First on the priority list should be a critical vulnerability in its enterprise security appliances, and the second concerns another critical bug in some of its outdated small business routers that it's not going to fix. In other words, junk your kit or somehow mitigate the risk.

    Both of these received a CVSS score of 9.8 out of 10 in severity. The IT giant urged customers to patch affected security appliances ASAP if possible, and upgrade to newer hardware if you're still using an end-of-life, buggy router. We note that miscreants aren't actively exploiting either of these vulnerabilities — yet.

    Continue reading
  • Zero Trust: What does it actually mean – and why would you want it?
    'Narrow and specific access rights after authentication' wasn't catchy enough

    Systems Approach Since publishing our article and video on APIs, I’ve talked with a few people on the API topic, and one aspect that keeps coming up is the importance of security for APIs.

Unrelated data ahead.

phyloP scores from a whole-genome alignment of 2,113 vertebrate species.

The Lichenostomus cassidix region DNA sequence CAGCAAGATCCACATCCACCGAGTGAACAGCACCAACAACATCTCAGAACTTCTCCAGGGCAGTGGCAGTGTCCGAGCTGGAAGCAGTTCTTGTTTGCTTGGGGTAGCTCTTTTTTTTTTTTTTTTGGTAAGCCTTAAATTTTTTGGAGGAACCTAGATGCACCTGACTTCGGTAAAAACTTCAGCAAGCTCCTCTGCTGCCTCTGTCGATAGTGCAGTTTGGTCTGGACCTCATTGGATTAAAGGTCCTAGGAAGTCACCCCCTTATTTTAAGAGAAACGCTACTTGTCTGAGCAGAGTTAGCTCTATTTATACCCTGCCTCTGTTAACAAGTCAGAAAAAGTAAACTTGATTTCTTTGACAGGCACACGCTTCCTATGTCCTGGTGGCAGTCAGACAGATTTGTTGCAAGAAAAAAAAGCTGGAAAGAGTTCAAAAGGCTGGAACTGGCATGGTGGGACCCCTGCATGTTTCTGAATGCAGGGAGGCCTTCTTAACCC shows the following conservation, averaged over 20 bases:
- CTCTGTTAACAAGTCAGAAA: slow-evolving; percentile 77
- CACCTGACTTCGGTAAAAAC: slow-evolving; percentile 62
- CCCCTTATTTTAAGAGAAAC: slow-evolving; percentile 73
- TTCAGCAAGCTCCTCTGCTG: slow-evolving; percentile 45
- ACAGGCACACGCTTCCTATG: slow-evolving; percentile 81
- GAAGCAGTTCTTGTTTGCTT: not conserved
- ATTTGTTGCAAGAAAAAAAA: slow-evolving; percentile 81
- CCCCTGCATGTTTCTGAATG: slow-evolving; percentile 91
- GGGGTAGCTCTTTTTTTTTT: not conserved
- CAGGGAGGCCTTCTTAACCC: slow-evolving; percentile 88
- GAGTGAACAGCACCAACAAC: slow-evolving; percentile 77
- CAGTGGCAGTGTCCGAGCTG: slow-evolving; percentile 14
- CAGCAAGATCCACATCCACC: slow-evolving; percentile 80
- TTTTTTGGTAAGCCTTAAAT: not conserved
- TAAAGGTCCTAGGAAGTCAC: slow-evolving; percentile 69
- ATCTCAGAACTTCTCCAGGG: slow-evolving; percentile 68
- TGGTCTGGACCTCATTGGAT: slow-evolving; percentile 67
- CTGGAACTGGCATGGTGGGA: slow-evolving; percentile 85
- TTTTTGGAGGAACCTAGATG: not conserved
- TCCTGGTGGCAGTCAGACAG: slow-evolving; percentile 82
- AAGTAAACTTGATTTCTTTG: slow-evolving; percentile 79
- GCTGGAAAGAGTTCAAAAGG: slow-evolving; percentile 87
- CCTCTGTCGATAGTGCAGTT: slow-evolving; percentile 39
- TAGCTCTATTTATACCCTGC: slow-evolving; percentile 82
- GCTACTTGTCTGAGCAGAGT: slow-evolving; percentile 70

In particular, I hear the term “zero trust” increasingly being applied to APIs, which led to the idea for this post. At the same time, I’ve also noticed what might be called a zero trust backlash, as it becomes apparent that you can’t wave a zero trust wand and instantly solve all your security concerns.

    Zero trust has been on my radar for almost a decade, as it was part of the environment that enabled network virtualization to take off. We’ve told that story briefly in our SDN book – the rise of microsegmentation as a widespread use-case was arguably the critical step that took network virtualization from a niche technology to the mainstream.

    Continue reading

Biting the hand that feeds IT © 1998–2022